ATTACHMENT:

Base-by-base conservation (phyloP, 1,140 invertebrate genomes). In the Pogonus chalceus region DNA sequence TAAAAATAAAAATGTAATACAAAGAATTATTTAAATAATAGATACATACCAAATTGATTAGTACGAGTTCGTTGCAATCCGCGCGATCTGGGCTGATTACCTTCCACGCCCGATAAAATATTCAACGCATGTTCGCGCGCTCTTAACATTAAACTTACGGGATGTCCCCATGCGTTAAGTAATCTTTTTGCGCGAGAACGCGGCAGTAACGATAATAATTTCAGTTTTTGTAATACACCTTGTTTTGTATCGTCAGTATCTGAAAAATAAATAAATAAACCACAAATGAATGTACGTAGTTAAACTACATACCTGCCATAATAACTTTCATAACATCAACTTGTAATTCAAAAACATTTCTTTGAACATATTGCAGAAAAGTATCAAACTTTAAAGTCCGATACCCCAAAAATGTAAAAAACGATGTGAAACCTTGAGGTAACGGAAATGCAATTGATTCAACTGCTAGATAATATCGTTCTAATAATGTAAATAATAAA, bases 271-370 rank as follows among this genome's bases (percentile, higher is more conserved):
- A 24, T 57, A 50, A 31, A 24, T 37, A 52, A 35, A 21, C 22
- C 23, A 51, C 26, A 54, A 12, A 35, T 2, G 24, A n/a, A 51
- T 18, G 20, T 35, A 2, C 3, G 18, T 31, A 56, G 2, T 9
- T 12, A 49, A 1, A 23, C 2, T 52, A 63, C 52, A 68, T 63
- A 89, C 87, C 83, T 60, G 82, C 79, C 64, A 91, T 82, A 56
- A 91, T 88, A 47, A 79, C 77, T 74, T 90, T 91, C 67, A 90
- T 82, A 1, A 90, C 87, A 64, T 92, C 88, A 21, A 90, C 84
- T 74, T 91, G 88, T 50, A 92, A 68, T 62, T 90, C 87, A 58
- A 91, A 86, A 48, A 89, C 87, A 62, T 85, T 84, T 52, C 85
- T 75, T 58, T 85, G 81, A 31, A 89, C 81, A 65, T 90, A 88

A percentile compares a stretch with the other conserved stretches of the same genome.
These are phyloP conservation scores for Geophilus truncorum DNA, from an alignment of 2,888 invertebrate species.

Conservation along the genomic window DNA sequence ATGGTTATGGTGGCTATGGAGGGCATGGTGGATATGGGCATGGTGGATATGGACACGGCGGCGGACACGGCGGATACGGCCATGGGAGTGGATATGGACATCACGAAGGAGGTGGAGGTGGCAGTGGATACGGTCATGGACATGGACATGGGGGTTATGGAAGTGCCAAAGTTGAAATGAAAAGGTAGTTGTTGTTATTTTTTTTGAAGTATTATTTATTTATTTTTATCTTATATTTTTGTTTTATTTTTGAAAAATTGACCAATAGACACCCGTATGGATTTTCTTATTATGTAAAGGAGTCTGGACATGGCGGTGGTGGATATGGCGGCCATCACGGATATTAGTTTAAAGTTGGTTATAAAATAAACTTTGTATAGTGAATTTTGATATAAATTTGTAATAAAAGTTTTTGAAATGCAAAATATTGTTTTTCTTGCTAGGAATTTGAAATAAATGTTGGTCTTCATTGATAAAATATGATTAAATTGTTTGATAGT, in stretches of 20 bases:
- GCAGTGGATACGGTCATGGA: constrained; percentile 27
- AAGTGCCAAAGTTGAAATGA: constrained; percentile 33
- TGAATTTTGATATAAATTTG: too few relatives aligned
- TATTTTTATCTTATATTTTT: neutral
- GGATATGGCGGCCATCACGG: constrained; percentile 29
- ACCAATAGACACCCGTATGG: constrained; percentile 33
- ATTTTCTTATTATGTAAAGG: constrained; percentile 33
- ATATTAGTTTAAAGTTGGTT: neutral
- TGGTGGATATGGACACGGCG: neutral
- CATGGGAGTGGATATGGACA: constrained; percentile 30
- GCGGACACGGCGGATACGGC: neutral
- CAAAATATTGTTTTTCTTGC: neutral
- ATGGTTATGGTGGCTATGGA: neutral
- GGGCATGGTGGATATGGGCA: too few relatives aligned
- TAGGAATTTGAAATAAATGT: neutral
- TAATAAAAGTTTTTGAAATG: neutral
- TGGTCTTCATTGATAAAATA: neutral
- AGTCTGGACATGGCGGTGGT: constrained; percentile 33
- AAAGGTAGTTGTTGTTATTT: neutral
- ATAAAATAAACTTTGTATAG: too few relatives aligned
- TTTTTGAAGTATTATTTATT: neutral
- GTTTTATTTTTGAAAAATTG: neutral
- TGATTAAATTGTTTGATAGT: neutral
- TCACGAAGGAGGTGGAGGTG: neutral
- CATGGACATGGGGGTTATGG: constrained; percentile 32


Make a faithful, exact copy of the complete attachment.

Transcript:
Base-by-base conservation (phyloP, 1,140 invertebrate genomes). In the Pogonus chalceus region DNA sequence TAAAAATAAAAATGTAATACAAAGAATTATTTAAATAATAGATACATACCAAATTGATTAGTACGAGTTCGTTGCAATCCGCGCGATCTGGGCTGATTACCTTCCACGCCCGATAAAATATTCAACGCATGTTCGCGCGCTCTTAACATTAAACTTACGGGATGTCCCCATGCGTTAAGTAATCTTTTTGCGCGAGAACGCGGCAGTAACGATAATAATTTCAGTTTTTGTAATACACCTTGTTTTGTATCGTCAGTATCTGAAAAATAAATAAATAAACCACAAATGAATGTACGTAGTTAAACTACATACCTGCCATAATAACTTTCATAACATCAACTTGTAATTCAAAAACATTTCTTTGAACATATTGCAGAAAAGTATCAAACTTTAAAGTCCGATACCCCAAAAATGTAAAAAACGATGTGAAACCTTGAGGTAACGGAAATGCAATTGATTCAACTGCTAGATAATATCGTTCTAATAATGTAAATAATAAA, bases 271-370 rank as follows among this genome's bases (percentile, higher is more conserved):
- A 24, T 57, A 50, A 31, A 24, T 37, A 52, A 35, A 21, C 22
- C 23, A 51, C 26, A 54, A 12, A 35, T 2, G 24, A n/a, A 51
- T 18, G 20, T 35, A 2, C 3, G 18, T 31, A 56, G 2, T 9
- T 12, A 49, A 1, A 23, C 2, T 52, A 63, C 52, A 68, T 63
- A 89, C 87, C 83, T 60, G 82, C 79, C 64, A 91, T 82, A 56
- A 91, T 88, A 47, A 79, C 77, T 74, T 90, T 91, C 67, A 90
- T 82, A 1, A 90, C 87, A 64, T 92, C 88, A 21, A 90, C 84
- T 74, T 91, G 88, T 50, A 92, A 68, T 62, T 90, C 87, A 58
- A 91, A 86, A 48, A 89, C 87, A 62, T 85, T 84, T 52, C 85
- T 75, T 58, T 85, G 81, A 31, A 89, C 81, A 65, T 90, A 88

A percentile compares a stretch with the other conserved stretches of the same genome.
These are phyloP conservation scores for Geophilus truncorum DNA, from an alignment of 2,888 invertebrate species.

Conservation along the genomic window DNA sequence ATGGTTATGGTGGCTATGGAGGGCATGGTGGATATGGGCATGGTGGATATGGACACGGCGGCGGACACGGCGGATACGGCCATGGGAGTGGATATGGACATCACGAAGGAGGTGGAGGTGGCAGTGGATACGGTCATGGACATGGACATGGGGGTTATGGAAGTGCCAAAGTTGAAATGAAAAGGTAGTTGTTGTTATTTTTTTTGAAGTATTATTTATTTATTTTTATCTTATATTTTTGTTTTATTTTTGAAAAATTGACCAATAGACACCCGTATGGATTTTCTTATTATGTAAAGGAGTCTGGACATGGCGGTGGTGGATATGGCGGCCATCACGGATATTAGTTTAAAGTTGGTTATAAAATAAACTTTGTATAGTGAATTTTGATATAAATTTGTAATAAAAGTTTTTGAAATGCAAAATATTGTTTTTCTTGCTAGGAATTTGAAATAAATGTTGGTCTTCATTGATAAAATATGATTAAATTGTTTGATAGT, in stretches of 20 bases:
- GCAGTGGATACGGTCATGGA: constrained; percentile 27
- AAGTGCCAAAGTTGAAATGA: constrained; percentile 33
- TGAATTTTGATATAAATTTG: too few relatives aligned
- TATTTTTATCTTATATTTTT: neutral
- GGATATGGCGGCCATCACGG: constrained; percentile 29
- ACCAATAGACACCCGTATGG: constrained; percentile 33
- ATTTTCTTATTATGTAAAGG: constrained; percentile 33
- ATATTAGTTTAAAGTTGGTT: neutral
- TGGTGGATATGGACACGGCG: neutral
- CATGGGAGTGGATATGGACA: constrained; percentile 30
- GCGGACACGGCGGATACGGC: neutral
- CAAAATATTGTTTTTCTTGC: neutral
- ATGGTTATGGTGGCTATGGA: neutral
- GGGCATGGTGGATATGGGCA: too few relatives aligned
- TAGGAATTTGAAATAAATGT: neutral
- TAATAAAAGTTTTTGAAATG: neutral
- TGGTCTTCATTGATAAAATA: neutral
- AGTCTGGACATGGCGGTGGT: constrained; percentile 33
- AAAGGTAGTTGTTGTTATTT: neutral
- ATAAAATAAACTTTGTATAG: too few relatives aligned
- TTTTTGAAGTATTATTTATT: neutral
- GTTTTATTTTTGAAAAATTG: neutral
- TGATTAAATTGTTTGATAGT: neutral
- TCACGAAGGAGGTGGAGGTG: neutral
- CATGGACATGGGGGTTATGG: constrained; percentile 32